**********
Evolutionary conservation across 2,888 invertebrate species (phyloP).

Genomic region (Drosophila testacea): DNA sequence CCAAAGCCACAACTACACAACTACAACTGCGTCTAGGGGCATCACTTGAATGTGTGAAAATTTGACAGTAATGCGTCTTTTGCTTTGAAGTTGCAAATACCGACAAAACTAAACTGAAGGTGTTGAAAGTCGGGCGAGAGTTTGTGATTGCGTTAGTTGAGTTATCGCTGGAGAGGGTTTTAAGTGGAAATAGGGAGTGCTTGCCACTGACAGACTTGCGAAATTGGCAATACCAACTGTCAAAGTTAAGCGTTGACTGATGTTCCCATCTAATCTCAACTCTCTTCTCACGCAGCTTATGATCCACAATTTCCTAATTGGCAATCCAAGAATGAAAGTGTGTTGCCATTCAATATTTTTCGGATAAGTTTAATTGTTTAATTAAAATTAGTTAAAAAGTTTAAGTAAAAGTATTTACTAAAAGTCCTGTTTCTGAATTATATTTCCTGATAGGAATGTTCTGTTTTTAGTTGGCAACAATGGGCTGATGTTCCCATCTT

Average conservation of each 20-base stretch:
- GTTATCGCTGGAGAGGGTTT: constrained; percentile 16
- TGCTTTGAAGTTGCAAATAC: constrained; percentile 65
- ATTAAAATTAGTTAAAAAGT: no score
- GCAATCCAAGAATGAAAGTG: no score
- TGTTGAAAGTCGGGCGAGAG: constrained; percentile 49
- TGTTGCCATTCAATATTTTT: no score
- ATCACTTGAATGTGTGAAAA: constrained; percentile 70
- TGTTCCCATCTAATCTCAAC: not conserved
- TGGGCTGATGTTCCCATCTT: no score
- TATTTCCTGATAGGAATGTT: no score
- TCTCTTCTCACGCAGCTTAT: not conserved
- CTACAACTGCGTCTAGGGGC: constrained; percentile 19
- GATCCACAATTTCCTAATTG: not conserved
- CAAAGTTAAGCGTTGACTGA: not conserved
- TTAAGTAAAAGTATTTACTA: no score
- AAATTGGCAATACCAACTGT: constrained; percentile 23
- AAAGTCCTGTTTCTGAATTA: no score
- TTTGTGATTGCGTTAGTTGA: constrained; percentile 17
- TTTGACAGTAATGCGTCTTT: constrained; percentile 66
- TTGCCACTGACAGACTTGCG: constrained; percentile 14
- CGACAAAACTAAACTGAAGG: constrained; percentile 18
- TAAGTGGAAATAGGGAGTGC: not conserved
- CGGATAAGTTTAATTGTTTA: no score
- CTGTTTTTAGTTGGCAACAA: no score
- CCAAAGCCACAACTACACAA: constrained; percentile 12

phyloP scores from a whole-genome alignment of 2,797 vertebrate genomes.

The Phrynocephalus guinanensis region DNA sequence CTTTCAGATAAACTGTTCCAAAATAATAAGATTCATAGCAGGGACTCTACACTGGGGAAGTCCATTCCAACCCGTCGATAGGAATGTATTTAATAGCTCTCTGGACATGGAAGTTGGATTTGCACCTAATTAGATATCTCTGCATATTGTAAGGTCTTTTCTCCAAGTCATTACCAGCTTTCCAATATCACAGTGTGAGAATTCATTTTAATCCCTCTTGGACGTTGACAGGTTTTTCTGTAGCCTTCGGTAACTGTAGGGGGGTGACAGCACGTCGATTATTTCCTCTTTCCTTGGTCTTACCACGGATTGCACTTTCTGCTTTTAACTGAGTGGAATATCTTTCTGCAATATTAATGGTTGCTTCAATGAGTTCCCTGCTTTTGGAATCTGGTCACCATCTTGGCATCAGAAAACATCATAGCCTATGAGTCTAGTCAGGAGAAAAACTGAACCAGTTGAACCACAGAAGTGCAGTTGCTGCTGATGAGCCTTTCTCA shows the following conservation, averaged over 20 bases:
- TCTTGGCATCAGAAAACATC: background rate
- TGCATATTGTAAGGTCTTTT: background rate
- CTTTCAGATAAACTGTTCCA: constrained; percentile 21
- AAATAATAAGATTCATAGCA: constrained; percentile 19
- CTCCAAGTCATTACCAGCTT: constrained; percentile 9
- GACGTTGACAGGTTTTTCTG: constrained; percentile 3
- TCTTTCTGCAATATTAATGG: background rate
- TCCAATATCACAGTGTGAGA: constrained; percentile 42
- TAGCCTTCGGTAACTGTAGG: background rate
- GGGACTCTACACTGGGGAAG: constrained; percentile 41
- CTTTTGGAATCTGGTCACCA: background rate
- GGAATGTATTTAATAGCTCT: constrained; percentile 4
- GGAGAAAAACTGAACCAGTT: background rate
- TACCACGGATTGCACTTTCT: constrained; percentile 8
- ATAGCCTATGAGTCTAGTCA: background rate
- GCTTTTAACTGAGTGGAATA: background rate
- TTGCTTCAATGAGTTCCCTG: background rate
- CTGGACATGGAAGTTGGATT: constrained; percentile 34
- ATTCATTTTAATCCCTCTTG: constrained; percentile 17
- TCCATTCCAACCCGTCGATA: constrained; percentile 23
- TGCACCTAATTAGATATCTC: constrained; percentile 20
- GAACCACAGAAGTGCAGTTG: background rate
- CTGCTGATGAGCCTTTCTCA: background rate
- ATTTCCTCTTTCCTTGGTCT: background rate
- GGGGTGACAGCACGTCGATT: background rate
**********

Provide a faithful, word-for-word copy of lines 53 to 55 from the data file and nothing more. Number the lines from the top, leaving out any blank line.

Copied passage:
- CTGCTGATGAGCCTTTCTCA: background rate
- ATTTCCTCTTTCCTTGGTCT: background rate
- GGGGTGACAGCACGTCGATT: background rate